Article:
"Doctor Who" went from a "yuck get away" to a "must watch" series for me, entirely on the strength of the stories and the actors. It's a great show that I really can't get enough of. I think it has so many good things going for it, and it could appeal to so many people, it's one of those shows that everyone could enjoy, if given the chance. I'm really glad I turned on Sci Fi that day, and I can't wait to see what the future holds for "Doctor Who".

But mostly, I blame Dave.

---

The art originally started out as a head sketch of Rose. Then, at a drawing session, I ended up drawing the above picture of the Doctor. I was going to just post that, when the idea hit me to make a picture not unlike what's above. So, I set about drawing another picture of Rose... only to flub the face badly. I was going to just go with what I'd drawn (I was not feeling particularly artsy at the time), when I realized I had already drawn a decent picture of Rose. So, via the miracle of Photoshop, I did a head transplant. Thanks to some cutting, pasting, and resizing, I put them both together. The Tardis (the Doctor's means of transportation, also known as a police box) was rendered completely in PS, probably in the most roundabout fashion as possible. Then the whole thing was colored and tweaked. It was a lot of fun to put this together, though a fair bit of work. This is one of the few postings I've done that I've spent more than one night working on ('AND IT SHOWS!' I heard you in the back, very funny). I'm pretty pleased with it, though as always I wish I could do a better job with likenesses. And poses. And everything else ;)

Whew.

Okay, that's it for now. I'll hopefully have something again next Wednesday.

Brilliant!

Music: "Time After Time" - Eva Cassidy

Tuesday, August 26, 2008

Pay No Attention to the Ghost Behind the Curtain


The above is my blog... after a fashion. It's courtesy of a website called Wordle. Wordle trolls through your website (or any site, or any collection of words)and randomly generates a work of 'art' like the above. But not really random, as it consistently focused on certain words each time. But it has a number of settings to customize, so it makes for a fun few minutes of diversion.

And no, this wasn't my supposed post. See, I was working on my post when... my dog ate it, yeah that's the ticket... Actually, life once again intervened, and though I love my art, I love my friends more. (awww... yeah, shut up.) So, it'll get delayed until Friday (I HOPE). But, to tide you over, here's a small preview of what's coming up:

I know, try to contain your excitement. I figure this'll be recognizable to exactly two of you, one of whom was there at the drawing's creation...


In the meantime, take a few minutes to peruse some of the other sites/blogs shown to the right, particularly Joe's and Mark's. Who knows, if you're careful, you just might learn something...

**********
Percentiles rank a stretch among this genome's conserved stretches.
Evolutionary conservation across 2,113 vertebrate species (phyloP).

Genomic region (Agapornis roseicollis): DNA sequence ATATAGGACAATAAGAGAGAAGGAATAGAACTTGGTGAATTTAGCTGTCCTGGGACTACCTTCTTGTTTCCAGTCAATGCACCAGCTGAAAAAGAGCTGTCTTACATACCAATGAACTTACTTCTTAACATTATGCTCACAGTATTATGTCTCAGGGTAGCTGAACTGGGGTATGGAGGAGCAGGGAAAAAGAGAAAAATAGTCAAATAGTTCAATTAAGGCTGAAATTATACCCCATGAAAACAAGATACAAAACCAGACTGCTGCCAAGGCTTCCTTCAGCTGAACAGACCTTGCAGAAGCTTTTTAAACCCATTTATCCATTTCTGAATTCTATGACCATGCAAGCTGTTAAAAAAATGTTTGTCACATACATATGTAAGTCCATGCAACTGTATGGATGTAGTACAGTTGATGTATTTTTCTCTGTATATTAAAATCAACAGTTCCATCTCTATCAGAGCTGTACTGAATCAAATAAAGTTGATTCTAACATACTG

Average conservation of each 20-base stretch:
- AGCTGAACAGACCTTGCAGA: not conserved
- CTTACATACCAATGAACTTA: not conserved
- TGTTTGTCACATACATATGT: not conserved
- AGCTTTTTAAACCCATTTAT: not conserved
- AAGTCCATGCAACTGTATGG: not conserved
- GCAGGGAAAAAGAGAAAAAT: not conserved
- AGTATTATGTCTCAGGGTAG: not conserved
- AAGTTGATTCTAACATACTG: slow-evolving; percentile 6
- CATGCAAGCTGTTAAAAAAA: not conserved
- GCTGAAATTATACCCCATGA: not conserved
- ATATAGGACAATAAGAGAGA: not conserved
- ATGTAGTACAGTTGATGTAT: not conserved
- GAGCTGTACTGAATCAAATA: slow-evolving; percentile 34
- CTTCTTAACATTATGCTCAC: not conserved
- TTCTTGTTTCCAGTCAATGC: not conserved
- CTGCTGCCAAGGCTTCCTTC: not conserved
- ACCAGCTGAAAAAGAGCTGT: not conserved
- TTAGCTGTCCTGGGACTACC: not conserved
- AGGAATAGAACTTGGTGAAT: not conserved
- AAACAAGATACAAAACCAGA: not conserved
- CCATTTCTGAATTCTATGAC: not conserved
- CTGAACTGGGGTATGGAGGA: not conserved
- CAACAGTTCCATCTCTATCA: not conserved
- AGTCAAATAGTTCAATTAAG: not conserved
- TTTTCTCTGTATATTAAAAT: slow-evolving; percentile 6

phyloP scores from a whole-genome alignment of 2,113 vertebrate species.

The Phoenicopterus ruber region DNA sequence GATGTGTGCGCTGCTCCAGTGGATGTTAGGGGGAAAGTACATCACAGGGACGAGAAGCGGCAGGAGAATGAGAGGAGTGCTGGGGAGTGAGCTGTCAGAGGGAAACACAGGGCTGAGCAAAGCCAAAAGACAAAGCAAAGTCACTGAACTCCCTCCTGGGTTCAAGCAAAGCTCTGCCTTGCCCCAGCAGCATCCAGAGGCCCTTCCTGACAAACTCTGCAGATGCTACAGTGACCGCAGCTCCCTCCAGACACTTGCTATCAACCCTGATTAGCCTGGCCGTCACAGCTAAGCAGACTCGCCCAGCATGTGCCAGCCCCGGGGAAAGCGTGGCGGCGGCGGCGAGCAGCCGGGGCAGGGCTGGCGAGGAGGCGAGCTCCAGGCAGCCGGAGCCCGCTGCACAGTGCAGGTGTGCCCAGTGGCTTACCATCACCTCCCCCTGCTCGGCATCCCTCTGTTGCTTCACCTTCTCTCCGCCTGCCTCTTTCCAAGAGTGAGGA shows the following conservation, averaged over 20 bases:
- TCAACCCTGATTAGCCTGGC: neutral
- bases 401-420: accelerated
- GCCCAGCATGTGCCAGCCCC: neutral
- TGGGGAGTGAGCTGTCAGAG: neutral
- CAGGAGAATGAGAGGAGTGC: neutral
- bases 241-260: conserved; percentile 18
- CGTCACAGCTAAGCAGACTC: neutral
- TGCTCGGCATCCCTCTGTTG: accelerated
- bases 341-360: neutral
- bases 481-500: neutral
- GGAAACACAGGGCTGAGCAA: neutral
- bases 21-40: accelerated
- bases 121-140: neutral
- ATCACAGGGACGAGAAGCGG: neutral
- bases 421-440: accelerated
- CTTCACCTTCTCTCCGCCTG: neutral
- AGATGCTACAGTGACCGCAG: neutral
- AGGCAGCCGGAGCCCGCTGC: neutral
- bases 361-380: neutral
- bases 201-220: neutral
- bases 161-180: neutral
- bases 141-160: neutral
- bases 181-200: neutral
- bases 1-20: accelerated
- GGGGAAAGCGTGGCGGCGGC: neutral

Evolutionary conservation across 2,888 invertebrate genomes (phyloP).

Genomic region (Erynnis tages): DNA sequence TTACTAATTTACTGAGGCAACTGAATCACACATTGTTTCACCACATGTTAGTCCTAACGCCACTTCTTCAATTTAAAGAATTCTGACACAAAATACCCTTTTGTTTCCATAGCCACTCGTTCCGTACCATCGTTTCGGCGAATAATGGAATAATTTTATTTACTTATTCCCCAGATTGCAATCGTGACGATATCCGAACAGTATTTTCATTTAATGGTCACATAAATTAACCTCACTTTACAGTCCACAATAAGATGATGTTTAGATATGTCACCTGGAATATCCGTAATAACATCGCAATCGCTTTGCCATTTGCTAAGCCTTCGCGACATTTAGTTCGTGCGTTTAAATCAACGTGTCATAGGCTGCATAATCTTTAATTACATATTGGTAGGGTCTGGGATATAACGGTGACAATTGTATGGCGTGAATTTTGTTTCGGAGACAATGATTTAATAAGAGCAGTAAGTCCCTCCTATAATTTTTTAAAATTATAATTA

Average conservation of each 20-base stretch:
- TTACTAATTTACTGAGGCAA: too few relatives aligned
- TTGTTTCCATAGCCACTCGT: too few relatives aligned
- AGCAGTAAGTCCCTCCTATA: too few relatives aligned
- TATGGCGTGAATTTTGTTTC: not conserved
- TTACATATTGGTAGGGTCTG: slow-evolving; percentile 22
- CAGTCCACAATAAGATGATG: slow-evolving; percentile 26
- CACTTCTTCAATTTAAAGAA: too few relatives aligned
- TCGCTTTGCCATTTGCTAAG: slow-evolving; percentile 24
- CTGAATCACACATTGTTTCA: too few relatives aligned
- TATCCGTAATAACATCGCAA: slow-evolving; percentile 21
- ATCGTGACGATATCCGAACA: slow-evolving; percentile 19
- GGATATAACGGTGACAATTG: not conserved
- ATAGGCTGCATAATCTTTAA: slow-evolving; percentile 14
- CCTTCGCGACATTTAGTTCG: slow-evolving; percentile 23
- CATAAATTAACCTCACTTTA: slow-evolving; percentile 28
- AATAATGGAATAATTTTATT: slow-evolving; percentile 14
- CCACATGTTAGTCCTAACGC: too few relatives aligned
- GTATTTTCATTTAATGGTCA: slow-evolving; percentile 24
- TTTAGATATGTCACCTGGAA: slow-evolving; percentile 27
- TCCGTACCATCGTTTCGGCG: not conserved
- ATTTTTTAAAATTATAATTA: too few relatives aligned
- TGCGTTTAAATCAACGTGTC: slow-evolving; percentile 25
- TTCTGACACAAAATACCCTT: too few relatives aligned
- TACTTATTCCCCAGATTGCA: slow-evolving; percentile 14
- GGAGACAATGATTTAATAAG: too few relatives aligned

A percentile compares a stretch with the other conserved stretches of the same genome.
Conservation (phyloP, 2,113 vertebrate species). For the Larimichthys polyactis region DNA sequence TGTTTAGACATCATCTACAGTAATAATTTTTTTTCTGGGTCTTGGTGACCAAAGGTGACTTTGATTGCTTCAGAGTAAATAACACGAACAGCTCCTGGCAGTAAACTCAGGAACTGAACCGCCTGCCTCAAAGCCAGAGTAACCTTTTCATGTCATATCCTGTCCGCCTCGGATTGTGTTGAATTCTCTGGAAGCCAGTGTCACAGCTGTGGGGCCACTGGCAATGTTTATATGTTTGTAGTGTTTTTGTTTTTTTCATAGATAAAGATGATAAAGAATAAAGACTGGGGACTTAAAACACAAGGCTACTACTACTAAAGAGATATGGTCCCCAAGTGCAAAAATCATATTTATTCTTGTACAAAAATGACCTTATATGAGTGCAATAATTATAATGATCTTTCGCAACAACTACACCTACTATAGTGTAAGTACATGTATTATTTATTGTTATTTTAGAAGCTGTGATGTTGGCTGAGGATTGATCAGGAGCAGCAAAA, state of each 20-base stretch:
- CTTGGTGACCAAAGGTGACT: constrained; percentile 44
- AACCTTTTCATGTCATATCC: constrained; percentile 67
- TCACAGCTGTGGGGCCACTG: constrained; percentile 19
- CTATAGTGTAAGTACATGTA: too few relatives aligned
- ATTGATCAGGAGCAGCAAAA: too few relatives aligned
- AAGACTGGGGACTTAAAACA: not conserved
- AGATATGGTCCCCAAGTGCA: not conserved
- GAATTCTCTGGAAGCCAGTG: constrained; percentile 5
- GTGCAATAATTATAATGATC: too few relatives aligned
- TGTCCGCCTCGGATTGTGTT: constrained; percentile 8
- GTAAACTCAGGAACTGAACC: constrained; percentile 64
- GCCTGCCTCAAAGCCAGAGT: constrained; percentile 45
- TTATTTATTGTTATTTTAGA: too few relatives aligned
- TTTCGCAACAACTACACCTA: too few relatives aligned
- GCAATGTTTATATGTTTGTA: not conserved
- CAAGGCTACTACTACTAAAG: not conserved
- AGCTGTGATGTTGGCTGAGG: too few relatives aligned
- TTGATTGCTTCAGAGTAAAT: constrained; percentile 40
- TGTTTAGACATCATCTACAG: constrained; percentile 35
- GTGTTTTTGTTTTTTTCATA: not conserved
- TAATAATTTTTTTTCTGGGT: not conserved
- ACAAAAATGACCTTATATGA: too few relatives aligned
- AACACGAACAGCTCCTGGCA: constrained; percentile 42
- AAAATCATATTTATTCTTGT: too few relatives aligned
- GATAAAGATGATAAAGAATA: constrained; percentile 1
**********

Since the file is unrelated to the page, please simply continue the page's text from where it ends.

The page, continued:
And lastly-

It just looks so much better in black; you'd think these things would occur to me sooner... sigh...

Music: "I Love You Period" - Dan Baird


This has been a Syrinx Design/Works Diversionary Tactic

Tuesday, August 19, 2008

From the Mouth of Madness


The Joker never scared me. To be honest, my first exposure to the character, as with most kids my age, was Caesar Romero's in the reruns of the old '60's TV show. Unless you're already scared of clowns, he's really not very scary. Except for the fact that they just painted over his mustache. That was scary.

Then 1989 rolls around, and we get to watch Jack Nicholson take on the role. Great idea, right? Well, at the time it seemed great- the guy's already nutty as a bag of nuts... except he acts like, well, Jack Nicholson. Scary in his own right, sure, but not as the Joker.

2008. Heath Ledger scares the life out of me. THIS is what the Joker was meant to be. As I'd read in a review for The Dark Knight, they compared his take on the character to both Jaws, in that he's a force of nature, with no rhyme nor reason to his actions (that we can see, at least), and to Loki, the Norse God of Chaos (or evil, or Deception, but let's go with Chaos for now). I thought the character was brilliant, and Ledger's delivery was truly inspired. Not explaining the Joker's origin and motivation was one of the best ideas ever. It's not always what you put into the story that makes it. Anyway, great stuff.

The picture was done as a palate cleanser, after I'd spent a couple of hours busting my pencils on another drawing. As usual, I'm more pleased with this drawing than the one that preceded it. I'd originally been told to go at it and just color it crazy, and such had been my intention, but time makes a fool of us all, and so you get just the color... and the monochrome one below. Enough time to tinker, at least...

Speaking of jokes, and being made the fool, this wasn't meant to be the post I entered for today. It would've been Friday's post, but thanks to my leaving ALL of my drawing tools at my Mom's house, I was unable to finish the drawing I'd originally planned on putting up today. So, if you read the hint and this wasn't what you expected to see, sorry. But, it still kinda worked. As it was a 'joke' I posted last week... get it?

Okay, I'm rambling...

Um, maybe post Friday? No promises, though.

Go.

Music: "I Think I'm Going Slightly Mad" - Queen

Thursday, August 14, 2008

The Mislaid Plans of Mice and Men

I was going to post something today, really.

Honestly, the plan was to come home and get to work in Photoshop, putting together a couple pictures and then coloring them, then posting the whole mess.

But, I opted instead to head up north a ways to search for furniture and visit with Joe. I had a few things on my mind (very few- it can't hold much) and felt like talking, so it was time well spent. Then, once home, I decided to instead do the social, human thing, and talk with some other folks via the phone. And I needed to eat, of course.